The predetermined text messages 112 are ordered by an embodiment of a smart texting system. In this example, the smart texting system orders the predetermined text messages based on the applicability of each message at a given instance in time—in this example, based on intended recipient information. In other words, an embodiment of the smart texting system accesses a message library contained within the mobile device and orders a plurality of predetermined text messages such that the messages most applicable to the given instant of time (e.g., here, messages relevant to texting a friend) are presented at the top of the list of messages in the display screen 110, whereas least applicable messages (e.g., those used for intended recipients that are, say, business colleagues) are presented toward the bottom of the list of presented messages selectable through the display screen 110. For instance, a friend is not likely to text another friend (or likewise, a family member to another member of the family) with messages requesting a raise or asking for time off. Accordingly, the predetermined text messages 112 more applicable to the given relationship of texting users in this example include “what\'s new?” 112A, “I have to work” 112B, “Going out” 112C, “Studying for a test” 112D, and “LOL” 112E. It should be appreciated that these messages are for illustrative purposes only, and that other messages are contemplated to be within the scope of the disclosure.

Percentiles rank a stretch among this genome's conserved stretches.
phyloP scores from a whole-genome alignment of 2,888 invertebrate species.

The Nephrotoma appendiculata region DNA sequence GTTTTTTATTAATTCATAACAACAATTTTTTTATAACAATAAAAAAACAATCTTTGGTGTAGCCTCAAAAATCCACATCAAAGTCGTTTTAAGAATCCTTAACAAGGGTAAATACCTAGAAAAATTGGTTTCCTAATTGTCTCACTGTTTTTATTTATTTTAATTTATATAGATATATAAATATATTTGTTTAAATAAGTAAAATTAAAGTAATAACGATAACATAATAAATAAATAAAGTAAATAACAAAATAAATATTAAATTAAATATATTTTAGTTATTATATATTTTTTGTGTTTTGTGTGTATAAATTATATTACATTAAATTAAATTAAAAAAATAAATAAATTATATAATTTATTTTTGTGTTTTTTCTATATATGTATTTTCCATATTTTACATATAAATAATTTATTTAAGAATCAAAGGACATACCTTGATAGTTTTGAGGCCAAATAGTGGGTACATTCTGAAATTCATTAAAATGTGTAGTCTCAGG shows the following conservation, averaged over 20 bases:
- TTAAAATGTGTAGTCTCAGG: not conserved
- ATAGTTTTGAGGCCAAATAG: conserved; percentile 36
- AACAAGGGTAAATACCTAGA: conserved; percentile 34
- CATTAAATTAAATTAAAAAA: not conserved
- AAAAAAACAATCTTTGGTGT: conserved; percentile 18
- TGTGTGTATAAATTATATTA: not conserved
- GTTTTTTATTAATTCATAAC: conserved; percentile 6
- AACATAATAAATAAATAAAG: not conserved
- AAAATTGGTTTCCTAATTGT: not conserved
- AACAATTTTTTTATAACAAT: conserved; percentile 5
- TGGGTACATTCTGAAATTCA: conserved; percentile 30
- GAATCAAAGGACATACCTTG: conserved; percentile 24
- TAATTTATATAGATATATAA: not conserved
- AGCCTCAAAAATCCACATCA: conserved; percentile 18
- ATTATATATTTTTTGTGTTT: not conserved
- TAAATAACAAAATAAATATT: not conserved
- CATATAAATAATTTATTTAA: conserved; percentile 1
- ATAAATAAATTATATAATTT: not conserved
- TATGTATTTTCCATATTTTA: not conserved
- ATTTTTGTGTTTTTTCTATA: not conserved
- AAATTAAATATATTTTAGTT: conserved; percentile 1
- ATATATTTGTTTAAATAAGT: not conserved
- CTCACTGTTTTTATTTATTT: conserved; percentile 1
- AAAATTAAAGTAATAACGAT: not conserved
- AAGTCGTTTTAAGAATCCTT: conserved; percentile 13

In some embodiments, the choice of predetermined text messages 112 presented on the display screen 110 may be limited to a threshold number of most likely candidate messages. In other words, a threshold number of candidate predetermined text messages may be extracted from the message library and presented on the display screen 110. In such an embodiment, the threshold may be determined by historical usage. For instance, the smart texting system may track the frequency by which certain text messages are selected (or the frequency certain text messages are selected for a given recipient). In one embodiment, the smart texting system may choose a mean or median frequency of usage (selection) as the threshold, though other criteria may be used for determining a threshold, such as via user designation (or entry) of such an option through a settings screen. Any messages that were selected in the past with a frequency less than the threshold are removed as candidates for display, and those messages with a selection frequency above or equal to the threshold are displayed. It should be appreciated that variations of the above are contemplated to be within the scope of the disclosure. The historical data may be evaluated over a given period of time (e.g., by day, month, year, years, seasons, etc.), or on-going. In some embodiments, context data may be used in lieu of, or in addition to, other information as described above as a basis for ordering and presenting a list.